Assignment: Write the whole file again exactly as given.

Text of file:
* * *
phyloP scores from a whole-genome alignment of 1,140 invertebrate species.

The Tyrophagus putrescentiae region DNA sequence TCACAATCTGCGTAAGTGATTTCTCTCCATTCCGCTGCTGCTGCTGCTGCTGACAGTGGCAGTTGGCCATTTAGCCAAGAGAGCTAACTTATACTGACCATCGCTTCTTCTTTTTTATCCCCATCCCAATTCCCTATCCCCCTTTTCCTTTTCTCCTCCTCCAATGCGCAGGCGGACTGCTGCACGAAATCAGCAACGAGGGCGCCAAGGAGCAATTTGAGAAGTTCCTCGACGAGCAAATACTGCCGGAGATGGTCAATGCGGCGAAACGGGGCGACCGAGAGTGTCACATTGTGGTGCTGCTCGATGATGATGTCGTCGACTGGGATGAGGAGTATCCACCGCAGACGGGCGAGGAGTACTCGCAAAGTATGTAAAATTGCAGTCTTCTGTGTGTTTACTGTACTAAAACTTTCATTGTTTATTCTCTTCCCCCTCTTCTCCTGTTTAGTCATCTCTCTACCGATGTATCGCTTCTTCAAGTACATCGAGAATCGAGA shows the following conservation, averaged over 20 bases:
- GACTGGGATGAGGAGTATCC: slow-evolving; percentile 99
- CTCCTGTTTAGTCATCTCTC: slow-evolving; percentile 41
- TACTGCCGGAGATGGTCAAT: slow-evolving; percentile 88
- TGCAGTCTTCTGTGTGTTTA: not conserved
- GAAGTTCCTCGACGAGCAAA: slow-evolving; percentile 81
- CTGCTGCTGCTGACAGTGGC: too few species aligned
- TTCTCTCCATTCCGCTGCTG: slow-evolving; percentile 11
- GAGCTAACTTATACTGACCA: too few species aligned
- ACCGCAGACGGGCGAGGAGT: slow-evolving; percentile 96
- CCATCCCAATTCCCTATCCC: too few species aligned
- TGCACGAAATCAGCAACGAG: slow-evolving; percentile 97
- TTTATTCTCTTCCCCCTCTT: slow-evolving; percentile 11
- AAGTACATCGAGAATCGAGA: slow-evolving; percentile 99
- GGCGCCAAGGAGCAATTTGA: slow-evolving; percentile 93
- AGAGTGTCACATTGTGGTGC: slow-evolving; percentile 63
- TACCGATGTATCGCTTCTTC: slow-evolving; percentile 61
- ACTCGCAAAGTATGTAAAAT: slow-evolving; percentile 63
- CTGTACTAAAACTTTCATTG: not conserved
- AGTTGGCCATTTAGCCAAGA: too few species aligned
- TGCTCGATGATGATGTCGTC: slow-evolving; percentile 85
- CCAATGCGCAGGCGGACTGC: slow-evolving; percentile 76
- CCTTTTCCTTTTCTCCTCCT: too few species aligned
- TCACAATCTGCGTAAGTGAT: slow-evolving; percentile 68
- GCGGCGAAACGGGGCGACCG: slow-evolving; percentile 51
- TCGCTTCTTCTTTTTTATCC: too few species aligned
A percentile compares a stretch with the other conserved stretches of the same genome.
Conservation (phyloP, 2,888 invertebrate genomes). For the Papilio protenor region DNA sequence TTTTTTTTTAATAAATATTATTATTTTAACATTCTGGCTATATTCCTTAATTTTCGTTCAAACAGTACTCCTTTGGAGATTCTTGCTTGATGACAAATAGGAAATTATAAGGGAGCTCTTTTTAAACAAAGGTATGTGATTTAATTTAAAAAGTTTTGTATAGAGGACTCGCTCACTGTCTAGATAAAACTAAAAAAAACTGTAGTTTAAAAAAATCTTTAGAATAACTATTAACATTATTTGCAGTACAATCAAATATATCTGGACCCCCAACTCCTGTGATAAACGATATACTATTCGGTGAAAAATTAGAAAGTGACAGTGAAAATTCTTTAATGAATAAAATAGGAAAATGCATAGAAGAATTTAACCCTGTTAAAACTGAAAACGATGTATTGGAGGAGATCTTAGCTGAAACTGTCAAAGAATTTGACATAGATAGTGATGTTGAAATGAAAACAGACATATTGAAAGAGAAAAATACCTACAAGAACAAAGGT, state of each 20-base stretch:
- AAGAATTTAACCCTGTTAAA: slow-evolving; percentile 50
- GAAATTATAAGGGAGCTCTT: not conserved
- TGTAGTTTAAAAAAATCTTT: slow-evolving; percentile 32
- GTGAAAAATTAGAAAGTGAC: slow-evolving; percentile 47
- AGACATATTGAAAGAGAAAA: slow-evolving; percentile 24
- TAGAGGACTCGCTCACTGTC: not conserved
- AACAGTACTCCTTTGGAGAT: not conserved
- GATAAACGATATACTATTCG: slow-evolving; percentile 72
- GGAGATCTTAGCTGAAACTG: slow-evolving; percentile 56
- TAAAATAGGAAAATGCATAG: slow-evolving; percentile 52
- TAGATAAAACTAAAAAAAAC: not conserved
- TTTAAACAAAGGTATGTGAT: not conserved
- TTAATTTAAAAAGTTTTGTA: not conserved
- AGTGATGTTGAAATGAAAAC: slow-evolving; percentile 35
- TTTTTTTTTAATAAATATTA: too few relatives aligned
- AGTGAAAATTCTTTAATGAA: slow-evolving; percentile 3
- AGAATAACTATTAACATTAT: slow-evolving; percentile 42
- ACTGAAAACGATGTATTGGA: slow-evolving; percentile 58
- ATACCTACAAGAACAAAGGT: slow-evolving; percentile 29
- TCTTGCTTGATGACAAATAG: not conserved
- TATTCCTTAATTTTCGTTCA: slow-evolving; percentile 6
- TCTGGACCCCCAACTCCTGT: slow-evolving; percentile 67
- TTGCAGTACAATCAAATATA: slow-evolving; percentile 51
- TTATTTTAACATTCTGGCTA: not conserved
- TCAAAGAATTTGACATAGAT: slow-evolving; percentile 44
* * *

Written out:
phyloP scores from a whole-genome alignment of 1,140 invertebrate species.

The Tyrophagus putrescentiae region DNA sequence TCACAATCTGCGTAAGTGATTTCTCTCCATTCCGCTGCTGCTGCTGCTGCTGACAGTGGCAGTTGGCCATTTAGCCAAGAGAGCTAACTTATACTGACCATCGCTTCTTCTTTTTTATCCCCATCCCAATTCCCTATCCCCCTTTTCCTTTTCTCCTCCTCCAATGCGCAGGCGGACTGCTGCACGAAATCAGCAACGAGGGCGCCAAGGAGCAATTTGAGAAGTTCCTCGACGAGCAAATACTGCCGGAGATGGTCAATGCGGCGAAACGGGGCGACCGAGAGTGTCACATTGTGGTGCTGCTCGATGATGATGTCGTCGACTGGGATGAGGAGTATCCACCGCAGACGGGCGAGGAGTACTCGCAAAGTATGTAAAATTGCAGTCTTCTGTGTGTTTACTGTACTAAAACTTTCATTGTTTATTCTCTTCCCCCTCTTCTCCTGTTTAGTCATCTCTCTACCGATGTATCGCTTCTTCAAGTACATCGAGAATCGAGA shows the following conservation, averaged over 20 bases:
- GACTGGGATGAGGAGTATCC: slow-evolving; percentile 99
- CTCCTGTTTAGTCATCTCTC: slow-evolving; percentile 41
- TACTGCCGGAGATGGTCAAT: slow-evolving; percentile 88
- TGCAGTCTTCTGTGTGTTTA: not conserved
- GAAGTTCCTCGACGAGCAAA: slow-evolving; percentile 81
- CTGCTGCTGCTGACAGTGGC: too few species aligned
- TTCTCTCCATTCCGCTGCTG: slow-evolving; percentile 11
- GAGCTAACTTATACTGACCA: too few species aligned
- ACCGCAGACGGGCGAGGAGT: slow-evolving; percentile 96
- CCATCCCAATTCCCTATCCC: too few species aligned
- TGCACGAAATCAGCAACGAG: slow-evolving; percentile 97
- TTTATTCTCTTCCCCCTCTT: slow-evolving; percentile 11
- AAGTACATCGAGAATCGAGA: slow-evolving; percentile 99
- GGCGCCAAGGAGCAATTTGA: slow-evolving; percentile 93
- AGAGTGTCACATTGTGGTGC: slow-evolving; percentile 63
- TACCGATGTATCGCTTCTTC: slow-evolving; percentile 61
- ACTCGCAAAGTATGTAAAAT: slow-evolving; percentile 63
- CTGTACTAAAACTTTCATTG: not conserved
- AGTTGGCCATTTAGCCAAGA: too few species aligned
- TGCTCGATGATGATGTCGTC: slow-evolving; percentile 85
- CCAATGCGCAGGCGGACTGC: slow-evolving; percentile 76
- CCTTTTCCTTTTCTCCTCCT: too few species aligned
- TCACAATCTGCGTAAGTGAT: slow-evolving; percentile 68
- GCGGCGAAACGGGGCGACCG: slow-evolving; percentile 51
- TCGCTTCTTCTTTTTTATCC: too few species aligned
A percentile compares a stretch with the other conserved stretches of the same genome.
Conservation (phyloP, 2,888 invertebrate genomes). For the Papilio protenor region DNA sequence TTTTTTTTTAATAAATATTATTATTTTAACATTCTGGCTATATTCCTTAATTTTCGTTCAAACAGTACTCCTTTGGAGATTCTTGCTTGATGACAAATAGGAAATTATAAGGGAGCTCTTTTTAAACAAAGGTATGTGATTTAATTTAAAAAGTTTTGTATAGAGGACTCGCTCACTGTCTAGATAAAACTAAAAAAAACTGTAGTTTAAAAAAATCTTTAGAATAACTATTAACATTATTTGCAGTACAATCAAATATATCTGGACCCCCAACTCCTGTGATAAACGATATACTATTCGGTGAAAAATTAGAAAGTGACAGTGAAAATTCTTTAATGAATAAAATAGGAAAATGCATAGAAGAATTTAACCCTGTTAAAACTGAAAACGATGTATTGGAGGAGATCTTAGCTGAAACTGTCAAAGAATTTGACATAGATAGTGATGTTGAAATGAAAACAGACATATTGAAAGAGAAAAATACCTACAAGAACAAAGGT, state of each 20-base stretch:
- AAGAATTTAACCCTGTTAAA: slow-evolving; percentile 50
- GAAATTATAAGGGAGCTCTT: not conserved
- TGTAGTTTAAAAAAATCTTT: slow-evolving; percentile 32
- GTGAAAAATTAGAAAGTGAC: slow-evolving; percentile 47
- AGACATATTGAAAGAGAAAA: slow-evolving; percentile 24
- TAGAGGACTCGCTCACTGTC: not conserved
- AACAGTACTCCTTTGGAGAT: not conserved
- GATAAACGATATACTATTCG: slow-evolving; percentile 72
- GGAGATCTTAGCTGAAACTG: slow-evolving; percentile 56
- TAAAATAGGAAAATGCATAG: slow-evolving; percentile 52
- TAGATAAAACTAAAAAAAAC: not conserved
- TTTAAACAAAGGTATGTGAT: not conserved
- TTAATTTAAAAAGTTTTGTA: not conserved
- AGTGATGTTGAAATGAAAAC: slow-evolving; percentile 35
- TTTTTTTTTAATAAATATTA: too few relatives aligned
- AGTGAAAATTCTTTAATGAA: slow-evolving; percentile 3
- AGAATAACTATTAACATTAT: slow-evolving; percentile 42
- ACTGAAAACGATGTATTGGA: slow-evolving; percentile 58
- ATACCTACAAGAACAAAGGT: slow-evolving; percentile 29
- TCTTGCTTGATGACAAATAG: not conserved
- TATTCCTTAATTTTCGTTCA: slow-evolving; percentile 6
- TCTGGACCCCCAACTCCTGT: slow-evolving; percentile 67
- TTGCAGTACAATCAAATATA: slow-evolving; percentile 51
- TTATTTTAACATTCTGGCTA: not conserved
- TCAAAGAATTTGACATAGAT: slow-evolving; percentile 44